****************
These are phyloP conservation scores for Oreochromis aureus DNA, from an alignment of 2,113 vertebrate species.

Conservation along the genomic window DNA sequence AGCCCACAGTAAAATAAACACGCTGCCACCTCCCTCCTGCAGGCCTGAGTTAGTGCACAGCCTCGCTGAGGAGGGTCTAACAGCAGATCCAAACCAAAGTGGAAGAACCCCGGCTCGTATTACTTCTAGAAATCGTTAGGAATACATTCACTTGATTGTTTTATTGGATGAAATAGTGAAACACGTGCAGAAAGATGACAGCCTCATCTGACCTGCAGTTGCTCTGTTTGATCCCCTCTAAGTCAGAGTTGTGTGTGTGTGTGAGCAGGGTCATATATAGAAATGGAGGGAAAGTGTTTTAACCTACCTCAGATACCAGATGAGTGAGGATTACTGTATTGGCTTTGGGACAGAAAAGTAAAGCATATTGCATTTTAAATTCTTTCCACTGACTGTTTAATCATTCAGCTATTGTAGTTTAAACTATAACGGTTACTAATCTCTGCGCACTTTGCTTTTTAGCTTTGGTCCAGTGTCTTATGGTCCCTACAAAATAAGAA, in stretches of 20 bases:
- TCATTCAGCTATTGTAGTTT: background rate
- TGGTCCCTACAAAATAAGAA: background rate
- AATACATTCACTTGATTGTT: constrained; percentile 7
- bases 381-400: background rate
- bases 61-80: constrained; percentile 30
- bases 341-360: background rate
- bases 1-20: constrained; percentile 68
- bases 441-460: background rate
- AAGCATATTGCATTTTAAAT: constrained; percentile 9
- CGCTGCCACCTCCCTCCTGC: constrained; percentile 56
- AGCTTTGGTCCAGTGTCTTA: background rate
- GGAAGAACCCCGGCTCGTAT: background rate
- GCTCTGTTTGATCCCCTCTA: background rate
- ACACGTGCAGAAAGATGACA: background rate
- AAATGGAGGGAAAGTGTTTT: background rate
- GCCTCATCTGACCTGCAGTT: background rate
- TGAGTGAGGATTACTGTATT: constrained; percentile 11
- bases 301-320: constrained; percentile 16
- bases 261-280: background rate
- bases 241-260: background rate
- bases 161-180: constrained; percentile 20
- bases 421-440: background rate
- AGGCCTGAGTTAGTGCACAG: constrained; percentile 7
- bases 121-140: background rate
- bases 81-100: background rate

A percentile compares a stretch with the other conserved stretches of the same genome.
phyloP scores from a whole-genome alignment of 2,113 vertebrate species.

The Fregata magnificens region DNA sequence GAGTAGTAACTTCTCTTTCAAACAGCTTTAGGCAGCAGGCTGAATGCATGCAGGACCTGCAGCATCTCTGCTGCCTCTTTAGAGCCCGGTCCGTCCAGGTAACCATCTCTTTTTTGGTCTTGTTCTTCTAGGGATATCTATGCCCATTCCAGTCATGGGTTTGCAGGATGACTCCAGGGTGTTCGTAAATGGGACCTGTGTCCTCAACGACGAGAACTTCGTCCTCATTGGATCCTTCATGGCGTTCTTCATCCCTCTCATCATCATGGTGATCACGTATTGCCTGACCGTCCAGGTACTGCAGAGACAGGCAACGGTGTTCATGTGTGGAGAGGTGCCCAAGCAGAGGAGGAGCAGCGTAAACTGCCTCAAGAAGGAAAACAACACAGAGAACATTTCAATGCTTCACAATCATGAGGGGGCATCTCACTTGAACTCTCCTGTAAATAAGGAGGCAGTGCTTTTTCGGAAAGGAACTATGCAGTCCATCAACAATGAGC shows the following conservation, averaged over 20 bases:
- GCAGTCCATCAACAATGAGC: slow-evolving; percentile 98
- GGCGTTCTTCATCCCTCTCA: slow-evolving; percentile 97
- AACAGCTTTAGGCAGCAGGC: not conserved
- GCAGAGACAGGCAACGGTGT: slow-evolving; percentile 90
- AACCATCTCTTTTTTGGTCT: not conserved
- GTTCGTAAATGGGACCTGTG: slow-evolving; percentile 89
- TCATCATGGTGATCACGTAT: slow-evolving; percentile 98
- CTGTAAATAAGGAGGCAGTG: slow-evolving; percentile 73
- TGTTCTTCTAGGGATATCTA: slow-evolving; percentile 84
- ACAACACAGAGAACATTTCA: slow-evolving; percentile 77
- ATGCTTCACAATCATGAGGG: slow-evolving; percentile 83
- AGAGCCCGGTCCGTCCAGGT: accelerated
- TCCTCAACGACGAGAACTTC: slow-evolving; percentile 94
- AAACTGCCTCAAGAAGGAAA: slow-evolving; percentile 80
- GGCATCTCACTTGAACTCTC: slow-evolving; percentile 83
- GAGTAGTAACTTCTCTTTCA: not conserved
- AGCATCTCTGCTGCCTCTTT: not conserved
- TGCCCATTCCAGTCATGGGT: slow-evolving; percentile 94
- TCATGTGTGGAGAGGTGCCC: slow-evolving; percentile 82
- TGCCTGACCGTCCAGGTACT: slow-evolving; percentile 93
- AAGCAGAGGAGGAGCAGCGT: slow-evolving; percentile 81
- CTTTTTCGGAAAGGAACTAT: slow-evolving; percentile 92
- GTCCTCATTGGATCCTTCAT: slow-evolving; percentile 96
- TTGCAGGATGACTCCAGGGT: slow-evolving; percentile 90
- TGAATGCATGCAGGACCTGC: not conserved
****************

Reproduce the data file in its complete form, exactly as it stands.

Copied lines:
These are phyloP conservation scores for Oreochromis aureus DNA, from an alignment of 2,113 vertebrate species.

Conservation along the genomic window DNA sequence AGCCCACAGTAAAATAAACACGCTGCCACCTCCCTCCTGCAGGCCTGAGTTAGTGCACAGCCTCGCTGAGGAGGGTCTAACAGCAGATCCAAACCAAAGTGGAAGAACCCCGGCTCGTATTACTTCTAGAAATCGTTAGGAATACATTCACTTGATTGTTTTATTGGATGAAATAGTGAAACACGTGCAGAAAGATGACAGCCTCATCTGACCTGCAGTTGCTCTGTTTGATCCCCTCTAAGTCAGAGTTGTGTGTGTGTGTGAGCAGGGTCATATATAGAAATGGAGGGAAAGTGTTTTAACCTACCTCAGATACCAGATGAGTGAGGATTACTGTATTGGCTTTGGGACAGAAAAGTAAAGCATATTGCATTTTAAATTCTTTCCACTGACTGTTTAATCATTCAGCTATTGTAGTTTAAACTATAACGGTTACTAATCTCTGCGCACTTTGCTTTTTAGCTTTGGTCCAGTGTCTTATGGTCCCTACAAAATAAGAA, in stretches of 20 bases:
- TCATTCAGCTATTGTAGTTT: background rate
- TGGTCCCTACAAAATAAGAA: background rate
- AATACATTCACTTGATTGTT: constrained; percentile 7
- bases 381-400: background rate
- bases 61-80: constrained; percentile 30
- bases 341-360: background rate
- bases 1-20: constrained; percentile 68
- bases 441-460: background rate
- AAGCATATTGCATTTTAAAT: constrained; percentile 9
- CGCTGCCACCTCCCTCCTGC: constrained; percentile 56
- AGCTTTGGTCCAGTGTCTTA: background rate
- GGAAGAACCCCGGCTCGTAT: background rate
- GCTCTGTTTGATCCCCTCTA: background rate
- ACACGTGCAGAAAGATGACA: background rate
- AAATGGAGGGAAAGTGTTTT: background rate
- GCCTCATCTGACCTGCAGTT: background rate
- TGAGTGAGGATTACTGTATT: constrained; percentile 11
- bases 301-320: constrained; percentile 16
- bases 261-280: background rate
- bases 241-260: background rate
- bases 161-180: constrained; percentile 20
- bases 421-440: background rate
- AGGCCTGAGTTAGTGCACAG: constrained; percentile 7
- bases 121-140: background rate
- bases 81-100: background rate

A percentile compares a stretch with the other conserved stretches of the same genome.
phyloP scores from a whole-genome alignment of 2,113 vertebrate species.

The Fregata magnificens region DNA sequence GAGTAGTAACTTCTCTTTCAAACAGCTTTAGGCAGCAGGCTGAATGCATGCAGGACCTGCAGCATCTCTGCTGCCTCTTTAGAGCCCGGTCCGTCCAGGTAACCATCTCTTTTTTGGTCTTGTTCTTCTAGGGATATCTATGCCCATTCCAGTCATGGGTTTGCAGGATGACTCCAGGGTGTTCGTAAATGGGACCTGTGTCCTCAACGACGAGAACTTCGTCCTCATTGGATCCTTCATGGCGTTCTTCATCCCTCTCATCATCATGGTGATCACGTATTGCCTGACCGTCCAGGTACTGCAGAGACAGGCAACGGTGTTCATGTGTGGAGAGGTGCCCAAGCAGAGGAGGAGCAGCGTAAACTGCCTCAAGAAGGAAAACAACACAGAGAACATTTCAATGCTTCACAATCATGAGGGGGCATCTCACTTGAACTCTCCTGTAAATAAGGAGGCAGTGCTTTTTCGGAAAGGAACTATGCAGTCCATCAACAATGAGC shows the following conservation, averaged over 20 bases:
- GCAGTCCATCAACAATGAGC: slow-evolving; percentile 98
- GGCGTTCTTCATCCCTCTCA: slow-evolving; percentile 97
- AACAGCTTTAGGCAGCAGGC: not conserved
- GCAGAGACAGGCAACGGTGT: slow-evolving; percentile 90
- AACCATCTCTTTTTTGGTCT: not conserved
- GTTCGTAAATGGGACCTGTG: slow-evolving; percentile 89
- TCATCATGGTGATCACGTAT: slow-evolving; percentile 98
- CTGTAAATAAGGAGGCAGTG: slow-evolving; percentile 73
- TGTTCTTCTAGGGATATCTA: slow-evolving; percentile 84
- ACAACACAGAGAACATTTCA: slow-evolving; percentile 77
- ATGCTTCACAATCATGAGGG: slow-evolving; percentile 83
- AGAGCCCGGTCCGTCCAGGT: accelerated
- TCCTCAACGACGAGAACTTC: slow-evolving; percentile 94
- AAACTGCCTCAAGAAGGAAA: slow-evolving; percentile 80
- GGCATCTCACTTGAACTCTC: slow-evolving; percentile 83
- GAGTAGTAACTTCTCTTTCA: not conserved
- AGCATCTCTGCTGCCTCTTT: not conserved
- TGCCCATTCCAGTCATGGGT: slow-evolving; percentile 94
- TCATGTGTGGAGAGGTGCCC: slow-evolving; percentile 82
- TGCCTGACCGTCCAGGTACT: slow-evolving; percentile 93
- AAGCAGAGGAGGAGCAGCGT: slow-evolving; percentile 81
- CTTTTTCGGAAAGGAACTAT: slow-evolving; percentile 92
- GTCCTCATTGGATCCTTCAT: slow-evolving; percentile 96
- TTGCAGGATGACTCCAGGGT: slow-evolving; percentile 90
- TGAATGCATGCAGGACCTGC: not conserved